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AJAX & Snippets

Modern web applications nowadays run half on a server and half in a browser. AJAX is the vital uniting factor. What support does Nette Framework offer?

  • sending template fragments (so called snippets)
  • passing variables between PHP and JavaScript
  • AJAX applications debugging

An AJAX request can be detected using a method of a service encapsulating a HTTP request $httpRequest->isAjax() (detects based on the X-Requested-With HTTP header). There is also a shorthand method in presenter: $this->isAjax().

An AJAX request is no different from a normal one – a presenter is called with a certain view and parameters. It is, too, up to the presenter how will it react: it can use its routines to either return a fragment of HTML code (a snippet), an XML document, a JSON object or a piece of Javascript code.

Caution: Nette doesn't implement client-side AJAX requests. We recommend nette.ajax.js library by Vojtěch Dobeš.

There is a pre-processed object called payload dedicated to sending data to the browser in JSON.

	public function actionDelete($id)
		if ($this->isAjax()) {
			$this->payload->message = 'Success';

For a full control over your JSON output use JsonResponse in your presenter. It terminates presenter immediately and you'll do without a template:

	$this->sendResponse(new JsonResponse(array('key' => 'value', ...)));

If we want to send HTML, we can either set a special template for AJAX requests:

	public function handleClick($param)
		if ($this->isAjax()) {

However, there is a far more powerful tool of built-in AJAX support – snippets. Using them makes it possible to turn a regular application into an AJAX one using only a few lines of code. How it all works is demonstrated in the Fifteen example whose code is also accessible in the build or on GitHub. The way snippets work is that the whole page is transferred during the initial (i.e. non-AJAX) request and then with every other AJAX subrequest (request of the same view of the same presenter) only the code of the changed parts is transferred in the earlier mentioned repository called payload. There are two mechanisms designated for this: invalidation and snippets rendering.


Each descendant of class Control (which a Presenter is too) is able to remember whether there were any changes during a subrequest that require it to re-render. There is a triplet of methods to handle this: invalidateControl(), validateControl() and isControlInvalid(). An example:

	public function handleLogin($user)
		// The object has to re-render after the user has logged in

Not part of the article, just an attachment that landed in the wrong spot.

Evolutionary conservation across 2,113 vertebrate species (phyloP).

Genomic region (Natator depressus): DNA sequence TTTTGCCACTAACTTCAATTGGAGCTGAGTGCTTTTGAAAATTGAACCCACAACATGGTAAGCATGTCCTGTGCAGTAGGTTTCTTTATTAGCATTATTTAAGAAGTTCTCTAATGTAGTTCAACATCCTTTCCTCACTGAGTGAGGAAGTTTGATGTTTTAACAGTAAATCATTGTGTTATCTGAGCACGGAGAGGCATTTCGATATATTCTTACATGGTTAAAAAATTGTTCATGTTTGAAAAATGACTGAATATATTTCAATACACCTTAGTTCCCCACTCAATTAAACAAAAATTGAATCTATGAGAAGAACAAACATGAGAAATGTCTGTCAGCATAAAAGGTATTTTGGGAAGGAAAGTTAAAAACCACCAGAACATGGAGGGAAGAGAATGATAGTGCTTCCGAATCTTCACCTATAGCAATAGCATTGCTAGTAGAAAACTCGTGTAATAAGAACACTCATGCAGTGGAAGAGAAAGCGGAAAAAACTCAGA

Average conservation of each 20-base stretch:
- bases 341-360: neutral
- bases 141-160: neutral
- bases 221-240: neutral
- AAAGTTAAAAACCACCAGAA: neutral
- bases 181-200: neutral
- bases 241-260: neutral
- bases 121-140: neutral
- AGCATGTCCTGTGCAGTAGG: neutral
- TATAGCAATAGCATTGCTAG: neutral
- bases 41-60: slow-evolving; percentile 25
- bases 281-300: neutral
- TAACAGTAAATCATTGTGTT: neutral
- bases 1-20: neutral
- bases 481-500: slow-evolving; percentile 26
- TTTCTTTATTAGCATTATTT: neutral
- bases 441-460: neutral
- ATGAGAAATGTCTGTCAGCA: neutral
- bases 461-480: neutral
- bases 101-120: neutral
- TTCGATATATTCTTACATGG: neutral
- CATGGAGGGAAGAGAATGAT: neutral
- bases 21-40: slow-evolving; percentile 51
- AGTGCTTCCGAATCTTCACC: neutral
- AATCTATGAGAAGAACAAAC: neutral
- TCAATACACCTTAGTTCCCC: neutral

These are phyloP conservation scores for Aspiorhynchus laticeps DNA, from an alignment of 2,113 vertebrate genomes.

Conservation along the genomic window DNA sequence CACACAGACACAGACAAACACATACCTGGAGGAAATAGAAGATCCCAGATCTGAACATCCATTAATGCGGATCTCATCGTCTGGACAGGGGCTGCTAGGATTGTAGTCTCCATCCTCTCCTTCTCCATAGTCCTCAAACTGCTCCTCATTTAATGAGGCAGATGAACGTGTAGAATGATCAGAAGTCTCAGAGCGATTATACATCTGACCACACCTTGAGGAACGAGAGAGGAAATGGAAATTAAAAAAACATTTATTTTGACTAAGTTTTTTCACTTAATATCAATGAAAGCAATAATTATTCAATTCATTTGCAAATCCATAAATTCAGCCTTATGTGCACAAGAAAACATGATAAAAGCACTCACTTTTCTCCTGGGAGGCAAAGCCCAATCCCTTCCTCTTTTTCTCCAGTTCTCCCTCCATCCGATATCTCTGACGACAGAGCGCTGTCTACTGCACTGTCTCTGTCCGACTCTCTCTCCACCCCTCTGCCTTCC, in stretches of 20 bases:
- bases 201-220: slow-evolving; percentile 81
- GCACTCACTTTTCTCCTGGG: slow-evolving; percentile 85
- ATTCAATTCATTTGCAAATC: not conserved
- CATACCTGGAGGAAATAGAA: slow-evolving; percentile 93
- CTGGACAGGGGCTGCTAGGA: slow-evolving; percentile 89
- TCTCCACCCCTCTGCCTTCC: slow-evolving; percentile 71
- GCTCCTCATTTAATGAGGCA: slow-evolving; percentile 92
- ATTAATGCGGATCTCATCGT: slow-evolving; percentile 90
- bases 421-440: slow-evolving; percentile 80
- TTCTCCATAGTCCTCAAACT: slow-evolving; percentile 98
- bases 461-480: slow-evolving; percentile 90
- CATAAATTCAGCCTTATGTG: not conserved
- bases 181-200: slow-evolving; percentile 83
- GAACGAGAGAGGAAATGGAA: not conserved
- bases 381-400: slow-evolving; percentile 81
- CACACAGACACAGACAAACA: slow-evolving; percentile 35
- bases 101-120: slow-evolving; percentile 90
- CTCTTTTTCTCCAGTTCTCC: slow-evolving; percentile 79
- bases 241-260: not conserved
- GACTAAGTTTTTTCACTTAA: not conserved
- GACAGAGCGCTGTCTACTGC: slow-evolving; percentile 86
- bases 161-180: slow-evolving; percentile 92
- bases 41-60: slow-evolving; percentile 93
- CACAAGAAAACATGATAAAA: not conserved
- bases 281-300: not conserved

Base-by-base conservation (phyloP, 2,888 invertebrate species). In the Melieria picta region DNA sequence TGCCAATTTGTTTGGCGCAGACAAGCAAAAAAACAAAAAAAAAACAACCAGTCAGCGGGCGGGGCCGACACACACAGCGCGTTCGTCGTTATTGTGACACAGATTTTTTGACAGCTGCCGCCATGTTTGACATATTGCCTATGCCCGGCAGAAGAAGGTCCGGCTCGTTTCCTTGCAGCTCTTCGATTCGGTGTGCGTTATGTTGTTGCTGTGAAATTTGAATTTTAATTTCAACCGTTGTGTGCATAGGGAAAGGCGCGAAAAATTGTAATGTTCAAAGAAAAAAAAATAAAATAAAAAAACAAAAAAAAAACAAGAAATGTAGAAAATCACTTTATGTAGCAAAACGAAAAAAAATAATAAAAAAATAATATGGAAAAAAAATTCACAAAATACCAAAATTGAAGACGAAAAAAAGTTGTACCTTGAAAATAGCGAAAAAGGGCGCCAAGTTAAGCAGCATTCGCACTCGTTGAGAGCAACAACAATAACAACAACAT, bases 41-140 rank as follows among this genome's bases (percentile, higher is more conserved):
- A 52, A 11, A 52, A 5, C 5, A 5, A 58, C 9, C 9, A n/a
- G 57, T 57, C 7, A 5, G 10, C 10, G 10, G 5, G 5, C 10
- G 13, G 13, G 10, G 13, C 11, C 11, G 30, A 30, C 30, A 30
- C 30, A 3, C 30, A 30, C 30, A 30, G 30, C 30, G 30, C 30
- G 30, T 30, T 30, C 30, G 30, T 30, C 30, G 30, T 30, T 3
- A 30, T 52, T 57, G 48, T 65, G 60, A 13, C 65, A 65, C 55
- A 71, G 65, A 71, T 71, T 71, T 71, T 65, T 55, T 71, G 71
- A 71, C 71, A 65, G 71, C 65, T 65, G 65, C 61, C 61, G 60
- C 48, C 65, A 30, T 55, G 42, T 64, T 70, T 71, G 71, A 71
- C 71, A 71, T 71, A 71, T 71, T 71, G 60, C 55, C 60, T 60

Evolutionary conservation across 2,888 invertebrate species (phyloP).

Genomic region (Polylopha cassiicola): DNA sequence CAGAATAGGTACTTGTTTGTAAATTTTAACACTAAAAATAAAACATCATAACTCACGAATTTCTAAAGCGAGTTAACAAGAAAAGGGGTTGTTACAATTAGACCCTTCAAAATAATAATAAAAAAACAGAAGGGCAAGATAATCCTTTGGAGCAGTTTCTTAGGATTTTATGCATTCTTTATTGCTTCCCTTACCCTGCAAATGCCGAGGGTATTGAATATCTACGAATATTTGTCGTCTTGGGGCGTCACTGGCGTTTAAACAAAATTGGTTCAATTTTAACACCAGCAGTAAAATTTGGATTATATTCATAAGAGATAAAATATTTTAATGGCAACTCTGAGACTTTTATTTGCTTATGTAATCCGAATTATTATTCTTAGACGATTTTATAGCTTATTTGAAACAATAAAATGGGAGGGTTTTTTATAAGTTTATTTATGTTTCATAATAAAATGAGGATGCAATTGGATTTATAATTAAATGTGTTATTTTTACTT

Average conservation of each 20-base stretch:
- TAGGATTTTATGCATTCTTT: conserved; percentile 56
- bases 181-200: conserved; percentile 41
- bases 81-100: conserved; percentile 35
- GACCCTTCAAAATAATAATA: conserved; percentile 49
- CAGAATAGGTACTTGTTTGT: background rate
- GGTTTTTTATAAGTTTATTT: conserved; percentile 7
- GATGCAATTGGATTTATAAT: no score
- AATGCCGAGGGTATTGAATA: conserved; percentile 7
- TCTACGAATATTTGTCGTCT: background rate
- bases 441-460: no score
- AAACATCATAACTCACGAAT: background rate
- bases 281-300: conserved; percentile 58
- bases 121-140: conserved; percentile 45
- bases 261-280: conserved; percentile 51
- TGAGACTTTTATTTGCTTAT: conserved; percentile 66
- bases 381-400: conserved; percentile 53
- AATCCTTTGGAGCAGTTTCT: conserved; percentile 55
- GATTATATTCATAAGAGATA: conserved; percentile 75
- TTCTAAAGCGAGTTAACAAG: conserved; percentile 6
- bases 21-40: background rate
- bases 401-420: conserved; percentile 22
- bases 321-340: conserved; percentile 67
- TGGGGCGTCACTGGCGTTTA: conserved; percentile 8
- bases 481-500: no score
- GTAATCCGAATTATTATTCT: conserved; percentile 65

Nette, however, offers an even slighter distinction than on the level of components. The listed methods can accept a name of a snippet as a parameter. Hence, it is possible to invalidate (that is to force to re-render) on the level of snippets (every object can keep any number of snippets). If the entire component is invalidated, then every snippet re-renders. A component is “invalid” even if any of its subcomponents is invalid as well.

echo $this->isControlInvalid(); // -> FALSE

$this->invalidateControl('header'); // invalidates the snippet named 'header'
echo $this->isControlInvalid('header'); // -> TRUE
echo $this->isControlInvalid('footer'); // -> FALSE
echo $this->isControlInvalid(); // -> TRUE, at least one snippet is invalid

$this->invalidateControl(); // invalidates the whole component, every snippet
echo $this->isControlInvalid('footer'); // -> TRUE

A component that receives a signal, is automatically invalidated.

Thanks to invalidation of snippets we know exactly which parts of which elements will it be necessary to re-render.

Macro {snippet} … {/snippet}

Nette is based on the idea of logical, not graphical elements, i.e. a descendant of Control does not represent a rectangular area on a page, but a logical component that that can render even into various forms. (for instance a hypothetical component DataGrid can have a method for rendering the grid and another one for rendering the “paginator”, and so on). Each element can also be rendered multiple times on a single page; or conditionally, or every time with a different template, etc. Therefore it is not possible to call some render method of every invalid object. The approach to the render must be the same as when the whole page is being rendered.

Rendering of the page proceeds very similarly as in case of a regular request: the same templates are loaded, etc. The vital part is, however, to leave out the parts that are not supposed to reach the output and those that are shall be associated with an identifier and be sent to the user in a comprehensible format for a JavaScript handler.

If there is a control or a snippet in the template, we have to wrap it using the {snippet} ... {/snippet} pair tag – it will make sure that the rendered snippet will be “cut out” and sent to the browser. It will also enclose it in a helper <div> tag (it is possible to use a different one). In the following example a snippet is named header and may as well represent a template of a control:

{snippet header}
<h1>Hello .... </h1>

Debugging of AJAX applications